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[CHAP. XX.
KEELING ISLAND.

small islands in the midst of a vast ocean—their great distance from any land excepting that of coral formation, attested by the value which the inhabitants, who are such bold navigators, attach to a stone of any kind,[1]—and the slowness of the currents of the open sea, are all considered, the occurrence of pebbles thus transported does appear wonderful. Stones may often be thus carried; and if the island on which they are stranded is constructed of any other substance besides coral, they would scarcely attract attention, and their origin at least would never be guessed. Moreover, this agency may long escape discovery from the probability of trees, especially those loaded with stones, floating beneath the surface. In the channels of Tierra del Fuego large quantities of drift timber are cast upon the beach, yet it is extremely rare to meet a tree swimming on the water. These facts may possibly throw light on single stones, whether angular or rounded, occasionally found embedded in fine sedimentary masses.

During another day I visited West Islet, on which the vegetation was perhaps more luxuriant than on any other. The cocoa-nut trees generally grow separate, but here the young ones flourished beneath their tall parents, and formed with their long and curved fronds the most shady arbours. Those alone who have tried it, know how delicious it is to be seated in such shade, and drink the cool pleasant fluid of the cocoa-nut. In this island there is a large bay-like space, composed of the finest white sand: it is quite level, and is only covered by the tide at high water; from this large bay smaller creeks penetrate the surrounding woods. To see a field of glittering white sand, representing water, with the cocoa-nut trees extending their tall and waving trunks round the margin, formed a singular and very pretty view.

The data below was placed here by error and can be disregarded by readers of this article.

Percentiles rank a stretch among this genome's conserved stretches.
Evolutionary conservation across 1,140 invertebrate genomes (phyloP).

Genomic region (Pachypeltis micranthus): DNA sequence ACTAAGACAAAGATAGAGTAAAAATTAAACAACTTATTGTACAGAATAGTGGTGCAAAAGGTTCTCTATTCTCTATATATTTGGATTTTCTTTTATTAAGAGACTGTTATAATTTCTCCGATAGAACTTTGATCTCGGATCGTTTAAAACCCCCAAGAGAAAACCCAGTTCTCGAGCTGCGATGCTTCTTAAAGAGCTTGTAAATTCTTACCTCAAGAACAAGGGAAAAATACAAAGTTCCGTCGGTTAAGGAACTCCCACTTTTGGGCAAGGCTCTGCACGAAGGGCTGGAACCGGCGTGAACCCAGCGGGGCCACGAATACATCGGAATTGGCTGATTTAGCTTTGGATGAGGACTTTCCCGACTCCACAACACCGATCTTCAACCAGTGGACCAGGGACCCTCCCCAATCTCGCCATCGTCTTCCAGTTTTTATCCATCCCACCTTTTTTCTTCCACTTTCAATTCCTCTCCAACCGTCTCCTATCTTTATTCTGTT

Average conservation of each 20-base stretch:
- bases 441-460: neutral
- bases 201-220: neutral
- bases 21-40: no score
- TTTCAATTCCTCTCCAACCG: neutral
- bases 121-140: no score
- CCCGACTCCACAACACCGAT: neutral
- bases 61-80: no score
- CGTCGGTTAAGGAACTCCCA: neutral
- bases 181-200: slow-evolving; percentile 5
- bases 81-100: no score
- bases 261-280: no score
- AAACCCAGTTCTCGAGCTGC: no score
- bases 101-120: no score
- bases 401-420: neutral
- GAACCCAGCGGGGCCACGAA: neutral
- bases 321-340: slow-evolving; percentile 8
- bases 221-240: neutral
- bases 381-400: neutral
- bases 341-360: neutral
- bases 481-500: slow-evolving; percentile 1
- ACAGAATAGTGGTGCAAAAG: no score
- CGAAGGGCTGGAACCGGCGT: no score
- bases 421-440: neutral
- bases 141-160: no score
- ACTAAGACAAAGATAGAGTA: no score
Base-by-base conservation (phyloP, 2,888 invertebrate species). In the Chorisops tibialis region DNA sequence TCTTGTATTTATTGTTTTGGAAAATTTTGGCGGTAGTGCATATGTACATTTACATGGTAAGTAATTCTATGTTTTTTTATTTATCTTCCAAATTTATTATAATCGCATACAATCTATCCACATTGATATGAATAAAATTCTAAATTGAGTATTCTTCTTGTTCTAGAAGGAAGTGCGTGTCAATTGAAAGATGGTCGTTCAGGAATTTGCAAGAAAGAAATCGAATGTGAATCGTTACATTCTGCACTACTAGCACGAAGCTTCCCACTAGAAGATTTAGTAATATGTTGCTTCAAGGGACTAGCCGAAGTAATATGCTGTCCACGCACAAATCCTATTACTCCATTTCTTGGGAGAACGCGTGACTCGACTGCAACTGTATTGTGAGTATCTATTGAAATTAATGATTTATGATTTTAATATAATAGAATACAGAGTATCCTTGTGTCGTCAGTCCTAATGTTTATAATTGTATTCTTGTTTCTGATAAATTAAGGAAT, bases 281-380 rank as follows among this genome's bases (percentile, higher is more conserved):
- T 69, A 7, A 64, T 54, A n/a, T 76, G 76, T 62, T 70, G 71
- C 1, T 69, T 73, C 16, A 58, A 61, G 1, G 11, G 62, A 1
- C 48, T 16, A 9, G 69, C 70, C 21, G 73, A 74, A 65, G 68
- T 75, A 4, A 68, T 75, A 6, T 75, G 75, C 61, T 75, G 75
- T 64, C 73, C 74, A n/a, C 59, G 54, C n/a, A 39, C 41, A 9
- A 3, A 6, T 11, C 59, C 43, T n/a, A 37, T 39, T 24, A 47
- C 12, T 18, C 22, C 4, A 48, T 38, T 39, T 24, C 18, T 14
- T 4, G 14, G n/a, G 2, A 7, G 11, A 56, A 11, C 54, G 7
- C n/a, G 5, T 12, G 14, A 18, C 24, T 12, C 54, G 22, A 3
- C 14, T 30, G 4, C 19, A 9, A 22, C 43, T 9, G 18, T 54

I have before alluded to a crab which lives on the cocoa-nuts: it is very common on all parts of the dry land, and grows to a monstrous size: it is closely allied or identical with the Birgos latro. The front pair of legs terminate in very strong and heavy pincers, and the last pair are fitted with others weaker and much narrower. It would at first be thought quite impossible

  1. Some natives carried by Kotzebue to Kamtschatka collected stones to take back to their country.